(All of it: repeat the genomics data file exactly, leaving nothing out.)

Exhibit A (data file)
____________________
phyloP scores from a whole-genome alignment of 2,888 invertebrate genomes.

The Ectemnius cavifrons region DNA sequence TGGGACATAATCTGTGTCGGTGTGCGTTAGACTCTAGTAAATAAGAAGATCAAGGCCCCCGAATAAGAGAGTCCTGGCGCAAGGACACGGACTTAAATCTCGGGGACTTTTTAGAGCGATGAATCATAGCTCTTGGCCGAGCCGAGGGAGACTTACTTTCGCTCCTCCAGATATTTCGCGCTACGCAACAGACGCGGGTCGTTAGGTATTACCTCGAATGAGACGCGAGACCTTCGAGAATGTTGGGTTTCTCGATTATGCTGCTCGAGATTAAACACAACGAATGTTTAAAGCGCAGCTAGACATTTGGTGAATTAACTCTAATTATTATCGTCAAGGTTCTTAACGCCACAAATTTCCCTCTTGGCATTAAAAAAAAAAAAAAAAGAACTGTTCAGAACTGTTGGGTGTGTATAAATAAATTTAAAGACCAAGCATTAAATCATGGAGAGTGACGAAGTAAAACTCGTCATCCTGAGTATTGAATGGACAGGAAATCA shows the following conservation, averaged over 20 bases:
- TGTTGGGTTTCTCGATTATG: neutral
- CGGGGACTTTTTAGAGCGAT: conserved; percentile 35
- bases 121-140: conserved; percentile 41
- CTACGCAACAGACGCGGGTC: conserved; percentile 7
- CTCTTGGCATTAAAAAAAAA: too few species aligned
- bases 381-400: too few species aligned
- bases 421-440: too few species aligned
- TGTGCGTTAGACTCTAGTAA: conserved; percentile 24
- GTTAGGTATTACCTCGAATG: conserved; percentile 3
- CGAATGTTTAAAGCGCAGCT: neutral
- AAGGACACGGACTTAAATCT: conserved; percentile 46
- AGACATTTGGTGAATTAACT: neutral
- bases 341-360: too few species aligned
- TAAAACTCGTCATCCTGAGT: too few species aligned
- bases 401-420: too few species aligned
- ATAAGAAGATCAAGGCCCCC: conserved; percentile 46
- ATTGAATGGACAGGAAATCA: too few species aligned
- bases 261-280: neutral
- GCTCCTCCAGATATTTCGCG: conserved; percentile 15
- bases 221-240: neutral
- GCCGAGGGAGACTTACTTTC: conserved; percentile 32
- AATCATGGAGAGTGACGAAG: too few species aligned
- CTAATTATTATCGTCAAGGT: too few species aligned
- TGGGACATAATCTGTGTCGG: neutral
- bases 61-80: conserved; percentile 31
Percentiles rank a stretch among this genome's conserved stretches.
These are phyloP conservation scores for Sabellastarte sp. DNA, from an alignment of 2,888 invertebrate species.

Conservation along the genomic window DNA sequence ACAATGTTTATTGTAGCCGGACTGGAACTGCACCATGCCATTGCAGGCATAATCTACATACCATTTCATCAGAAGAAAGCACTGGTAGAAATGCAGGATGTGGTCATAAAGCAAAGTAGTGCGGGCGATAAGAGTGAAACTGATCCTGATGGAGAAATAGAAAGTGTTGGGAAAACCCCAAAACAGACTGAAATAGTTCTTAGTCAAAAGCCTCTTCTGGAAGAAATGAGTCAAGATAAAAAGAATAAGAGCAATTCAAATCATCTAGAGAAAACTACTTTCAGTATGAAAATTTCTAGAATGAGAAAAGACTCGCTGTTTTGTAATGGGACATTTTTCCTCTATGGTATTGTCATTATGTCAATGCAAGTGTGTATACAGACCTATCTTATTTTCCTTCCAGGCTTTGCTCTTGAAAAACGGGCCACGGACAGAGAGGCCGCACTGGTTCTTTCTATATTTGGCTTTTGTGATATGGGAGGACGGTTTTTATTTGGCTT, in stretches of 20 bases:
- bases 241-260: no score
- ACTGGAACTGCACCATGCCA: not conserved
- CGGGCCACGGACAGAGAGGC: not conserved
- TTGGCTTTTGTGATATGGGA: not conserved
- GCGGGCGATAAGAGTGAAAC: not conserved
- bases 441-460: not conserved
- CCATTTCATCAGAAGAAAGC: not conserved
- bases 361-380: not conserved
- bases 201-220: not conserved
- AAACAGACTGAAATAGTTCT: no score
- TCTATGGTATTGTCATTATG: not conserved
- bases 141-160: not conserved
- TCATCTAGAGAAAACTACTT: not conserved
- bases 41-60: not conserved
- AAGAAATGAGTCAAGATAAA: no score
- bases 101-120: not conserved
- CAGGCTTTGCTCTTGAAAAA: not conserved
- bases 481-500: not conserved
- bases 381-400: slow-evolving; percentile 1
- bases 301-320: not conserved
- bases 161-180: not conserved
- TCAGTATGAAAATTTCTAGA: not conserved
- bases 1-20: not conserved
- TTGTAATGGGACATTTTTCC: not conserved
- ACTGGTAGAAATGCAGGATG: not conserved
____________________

phyloP scores from a whole-genome alignment of 2,888 invertebrate genomes.

The Ectemnius cavifrons region DNA sequence TGGGACATAATCTGTGTCGGTGTGCGTTAGACTCTAGTAAATAAGAAGATCAAGGCCCCCGAATAAGAGAGTCCTGGCGCAAGGACACGGACTTAAATCTCGGGGACTTTTTAGAGCGATGAATCATAGCTCTTGGCCGAGCCGAGGGAGACTTACTTTCGCTCCTCCAGATATTTCGCGCTACGCAACAGACGCGGGTCGTTAGGTATTACCTCGAATGAGACGCGAGACCTTCGAGAATGTTGGGTTTCTCGATTATGCTGCTCGAGATTAAACACAACGAATGTTTAAAGCGCAGCTAGACATTTGGTGAATTAACTCTAATTATTATCGTCAAGGTTCTTAACGCCACAAATTTCCCTCTTGGCATTAAAAAAAAAAAAAAAAGAACTGTTCAGAACTGTTGGGTGTGTATAAATAAATTTAAAGACCAAGCATTAAATCATGGAGAGTGACGAAGTAAAACTCGTCATCCTGAGTATTGAATGGACAGGAAATCA shows the following conservation, averaged over 20 bases:
- TGTTGGGTTTCTCGATTATG: neutral
- CGGGGACTTTTTAGAGCGAT: conserved; percentile 35
- bases 121-140: conserved; percentile 41
- CTACGCAACAGACGCGGGTC: conserved; percentile 7
- CTCTTGGCATTAAAAAAAAA: too few species aligned
- bases 381-400: too few species aligned
- bases 421-440: too few species aligned
- TGTGCGTTAGACTCTAGTAA: conserved; percentile 24
- GTTAGGTATTACCTCGAATG: conserved; percentile 3
- CGAATGTTTAAAGCGCAGCT: neutral
- AAGGACACGGACTTAAATCT: conserved; percentile 46
- AGACATTTGGTGAATTAACT: neutral
- bases 341-360: too few species aligned
- TAAAACTCGTCATCCTGAGT: too few species aligned
- bases 401-420: too few species aligned
- ATAAGAAGATCAAGGCCCCC: conserved; percentile 46
- ATTGAATGGACAGGAAATCA: too few species aligned
- bases 261-280: neutral
- GCTCCTCCAGATATTTCGCG: conserved; percentile 15
- bases 221-240: neutral
- GCCGAGGGAGACTTACTTTC: conserved; percentile 32
- AATCATGGAGAGTGACGAAG: too few species aligned
- CTAATTATTATCGTCAAGGT: too few species aligned
- TGGGACATAATCTGTGTCGG: neutral
- bases 61-80: conserved; percentile 31
Percentiles rank a stretch among this genome's conserved stretches.
These are phyloP conservation scores for Sabellastarte sp. DNA, from an alignment of 2,888 invertebrate species.

Conservation along the genomic window DNA sequence ACAATGTTTATTGTAGCCGGACTGGAACTGCACCATGCCATTGCAGGCATAATCTACATACCATTTCATCAGAAGAAAGCACTGGTAGAAATGCAGGATGTGGTCATAAAGCAAAGTAGTGCGGGCGATAAGAGTGAAACTGATCCTGATGGAGAAATAGAAAGTGTTGGGAAAACCCCAAAACAGACTGAAATAGTTCTTAGTCAAAAGCCTCTTCTGGAAGAAATGAGTCAAGATAAAAAGAATAAGAGCAATTCAAATCATCTAGAGAAAACTACTTTCAGTATGAAAATTTCTAGAATGAGAAAAGACTCGCTGTTTTGTAATGGGACATTTTTCCTCTATGGTATTGTCATTATGTCAATGCAAGTGTGTATACAGACCTATCTTATTTTCCTTCCAGGCTTTGCTCTTGAAAAACGGGCCACGGACAGAGAGGCCGCACTGGTTCTTTCTATATTTGGCTTTTGTGATATGGGAGGACGGTTTTTATTTGGCTT, in stretches of 20 bases:
- bases 241-260: no score
- ACTGGAACTGCACCATGCCA: not conserved
- CGGGCCACGGACAGAGAGGC: not conserved
- TTGGCTTTTGTGATATGGGA: not conserved
- GCGGGCGATAAGAGTGAAAC: not conserved
- bases 441-460: not conserved
- CCATTTCATCAGAAGAAAGC: not conserved
- bases 361-380: not conserved
- bases 201-220: not conserved
- AAACAGACTGAAATAGTTCT: no score
- TCTATGGTATTGTCATTATG: not conserved
- bases 141-160: not conserved
- TCATCTAGAGAAAACTACTT: not conserved
- bases 41-60: not conserved
- AAGAAATGAGTCAAGATAAA: no score
- bases 101-120: not conserved
- CAGGCTTTGCTCTTGAAAAA: not conserved
- bases 481-500: not conserved
- bases 381-400: slow-evolving; percentile 1
- bases 301-320: not conserved
- bases 161-180: not conserved
- TCAGTATGAAAATTTCTAGA: not conserved
- bases 1-20: not conserved
- TTGTAATGGGACATTTTTCC: not conserved
- ACTGGTAGAAATGCAGGATG: not conserved